Also, Hardcore Holly has a well-known reputation for being a bully and an asshole, beating the shit out of younger wrestlers if he felt they weren't up to snuff, had done something to offend him, or simply to test them out.

The book didn't change my impression of that. I still think he was wrong to beat up Matt Cappotelli. And yet, I gained something else from reading a book; an understanding and appreciation for the man.

While I still disagree with Holly's actions, and don't buy his self-justification, he isn't entirely wrong, either. Yes, his beating was relatively light compared to many of the difficulties of being a pro wrestler for a living. Yes, clowning around in a wrestling ring is disrespectful and unnecessary.

As wrong as it may sound, there has always been a place for old-school, hard-ass workers like Bob Holly in pro wrestling, and that's not an entirely a bad thing.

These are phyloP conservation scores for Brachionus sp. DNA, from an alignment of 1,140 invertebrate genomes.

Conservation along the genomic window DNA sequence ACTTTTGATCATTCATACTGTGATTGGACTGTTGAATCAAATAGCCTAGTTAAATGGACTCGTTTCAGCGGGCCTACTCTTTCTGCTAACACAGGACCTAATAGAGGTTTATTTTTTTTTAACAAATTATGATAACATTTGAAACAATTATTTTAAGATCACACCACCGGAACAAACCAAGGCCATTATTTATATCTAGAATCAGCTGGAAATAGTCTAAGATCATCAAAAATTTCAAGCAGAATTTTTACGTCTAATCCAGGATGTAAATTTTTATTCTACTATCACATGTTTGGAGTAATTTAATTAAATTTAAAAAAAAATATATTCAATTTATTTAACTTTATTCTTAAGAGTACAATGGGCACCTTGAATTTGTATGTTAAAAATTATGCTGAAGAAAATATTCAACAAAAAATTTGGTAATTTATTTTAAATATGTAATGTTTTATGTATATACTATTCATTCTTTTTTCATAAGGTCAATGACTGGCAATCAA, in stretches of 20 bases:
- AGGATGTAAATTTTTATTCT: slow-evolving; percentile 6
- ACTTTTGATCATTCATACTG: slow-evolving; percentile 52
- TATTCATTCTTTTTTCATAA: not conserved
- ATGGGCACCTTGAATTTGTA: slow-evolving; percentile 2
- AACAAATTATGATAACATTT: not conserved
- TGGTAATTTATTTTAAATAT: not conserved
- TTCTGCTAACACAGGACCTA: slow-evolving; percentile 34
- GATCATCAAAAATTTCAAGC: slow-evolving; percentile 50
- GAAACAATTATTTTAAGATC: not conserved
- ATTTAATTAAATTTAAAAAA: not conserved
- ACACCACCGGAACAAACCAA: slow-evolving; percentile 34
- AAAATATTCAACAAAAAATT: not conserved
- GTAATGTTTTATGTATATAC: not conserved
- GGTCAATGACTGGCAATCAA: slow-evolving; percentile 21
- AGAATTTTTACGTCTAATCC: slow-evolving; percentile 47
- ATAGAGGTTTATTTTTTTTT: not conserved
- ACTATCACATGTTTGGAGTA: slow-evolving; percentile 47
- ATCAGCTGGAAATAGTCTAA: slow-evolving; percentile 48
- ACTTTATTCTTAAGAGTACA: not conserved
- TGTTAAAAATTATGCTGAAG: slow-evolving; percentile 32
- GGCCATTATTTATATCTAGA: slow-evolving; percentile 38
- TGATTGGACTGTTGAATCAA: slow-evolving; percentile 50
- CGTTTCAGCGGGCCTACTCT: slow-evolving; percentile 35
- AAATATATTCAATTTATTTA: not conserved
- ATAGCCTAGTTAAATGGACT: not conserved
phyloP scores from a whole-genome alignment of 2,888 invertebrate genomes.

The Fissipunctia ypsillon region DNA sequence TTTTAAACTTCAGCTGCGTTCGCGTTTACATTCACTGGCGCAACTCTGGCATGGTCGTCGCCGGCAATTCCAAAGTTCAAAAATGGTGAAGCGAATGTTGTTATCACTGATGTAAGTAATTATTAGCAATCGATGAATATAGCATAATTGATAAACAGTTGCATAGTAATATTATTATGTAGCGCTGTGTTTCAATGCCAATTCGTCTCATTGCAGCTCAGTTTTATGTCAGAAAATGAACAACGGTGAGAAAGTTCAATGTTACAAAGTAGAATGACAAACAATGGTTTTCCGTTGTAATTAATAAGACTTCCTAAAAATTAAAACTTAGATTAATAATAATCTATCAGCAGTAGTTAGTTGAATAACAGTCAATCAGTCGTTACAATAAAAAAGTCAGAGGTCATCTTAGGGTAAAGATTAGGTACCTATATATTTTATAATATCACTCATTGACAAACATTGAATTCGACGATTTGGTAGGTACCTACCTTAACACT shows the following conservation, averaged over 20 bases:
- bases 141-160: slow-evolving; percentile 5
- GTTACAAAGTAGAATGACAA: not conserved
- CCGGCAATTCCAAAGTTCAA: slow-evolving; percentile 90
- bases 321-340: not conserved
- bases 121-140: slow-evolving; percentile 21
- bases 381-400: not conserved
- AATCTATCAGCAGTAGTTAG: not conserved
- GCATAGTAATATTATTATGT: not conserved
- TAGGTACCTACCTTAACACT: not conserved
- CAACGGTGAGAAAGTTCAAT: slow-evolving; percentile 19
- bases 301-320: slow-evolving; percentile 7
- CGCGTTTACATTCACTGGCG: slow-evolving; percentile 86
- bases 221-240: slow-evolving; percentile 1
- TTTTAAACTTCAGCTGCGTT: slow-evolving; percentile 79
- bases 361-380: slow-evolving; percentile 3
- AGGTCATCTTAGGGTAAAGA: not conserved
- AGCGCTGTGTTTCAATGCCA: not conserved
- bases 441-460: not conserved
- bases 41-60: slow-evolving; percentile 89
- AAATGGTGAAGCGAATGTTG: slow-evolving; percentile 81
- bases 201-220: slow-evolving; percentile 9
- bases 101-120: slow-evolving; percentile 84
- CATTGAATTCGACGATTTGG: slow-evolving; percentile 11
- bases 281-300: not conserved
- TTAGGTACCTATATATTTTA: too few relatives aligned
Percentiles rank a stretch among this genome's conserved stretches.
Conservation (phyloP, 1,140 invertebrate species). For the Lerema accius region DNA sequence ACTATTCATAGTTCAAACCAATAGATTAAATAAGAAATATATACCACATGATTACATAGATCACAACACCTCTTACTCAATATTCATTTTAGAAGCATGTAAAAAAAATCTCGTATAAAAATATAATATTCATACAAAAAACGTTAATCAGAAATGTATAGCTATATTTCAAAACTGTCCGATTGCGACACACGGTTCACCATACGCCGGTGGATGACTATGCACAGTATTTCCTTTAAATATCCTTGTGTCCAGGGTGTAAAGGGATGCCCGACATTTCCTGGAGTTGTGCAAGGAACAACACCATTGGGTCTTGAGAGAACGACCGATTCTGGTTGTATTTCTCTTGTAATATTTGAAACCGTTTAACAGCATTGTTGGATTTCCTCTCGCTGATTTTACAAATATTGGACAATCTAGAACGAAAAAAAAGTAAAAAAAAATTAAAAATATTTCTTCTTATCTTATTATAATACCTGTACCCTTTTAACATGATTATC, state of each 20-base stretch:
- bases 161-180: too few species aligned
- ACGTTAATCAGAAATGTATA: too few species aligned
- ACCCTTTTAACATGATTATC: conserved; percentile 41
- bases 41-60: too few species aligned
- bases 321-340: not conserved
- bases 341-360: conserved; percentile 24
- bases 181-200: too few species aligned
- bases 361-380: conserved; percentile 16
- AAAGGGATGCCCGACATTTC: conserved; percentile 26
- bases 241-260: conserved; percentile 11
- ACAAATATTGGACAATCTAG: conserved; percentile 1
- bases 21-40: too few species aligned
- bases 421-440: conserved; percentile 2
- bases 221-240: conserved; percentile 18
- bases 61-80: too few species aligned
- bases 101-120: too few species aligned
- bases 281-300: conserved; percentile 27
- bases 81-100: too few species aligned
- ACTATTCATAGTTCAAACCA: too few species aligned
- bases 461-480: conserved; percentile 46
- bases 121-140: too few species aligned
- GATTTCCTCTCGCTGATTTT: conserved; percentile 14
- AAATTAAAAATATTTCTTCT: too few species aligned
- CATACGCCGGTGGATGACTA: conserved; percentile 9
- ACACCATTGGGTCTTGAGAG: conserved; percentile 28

And that leads me to the book's two major strengths. Firstly, there is Holly's honesty.

While wrestling autobiographies are supposed to be intimate, tell-all memoirs, much like shoot interviews, over the years shoots become the new works. Far too often, wrestlers are too scared to be completely honest, for fear of pissing off a potential future employer. This was a major problem in Jericho's second book.

That's not a concern for Holly, who is largely done with wrestling, and shoots from the hip. However, this also doesn't mean everything Holly writes is the truth.

In a few cases, he is almost demonstrably wrong, like his claim that Shawn Michaels went from an asshole to a saint after converting to Christianity. There are countless backstage incidents that contradict this, and even Holly's own book later casts doubt on the claim, when he mentions him and Triple H hogging the spotlight in the mid to late 2000s.

But despite this, Holly is unflinchingly honest, even when the truth reflects poorly on himself. He is completely forthright about his steroid and pill usage. While Hardcore Holly never touched a sip of alcohol, and avoided the bar and late night scene so many wrestlers succumbed to, he used the steroids to improve his position in the company, and the pills to control the daily pain pro wrestlers suffer from their injuries.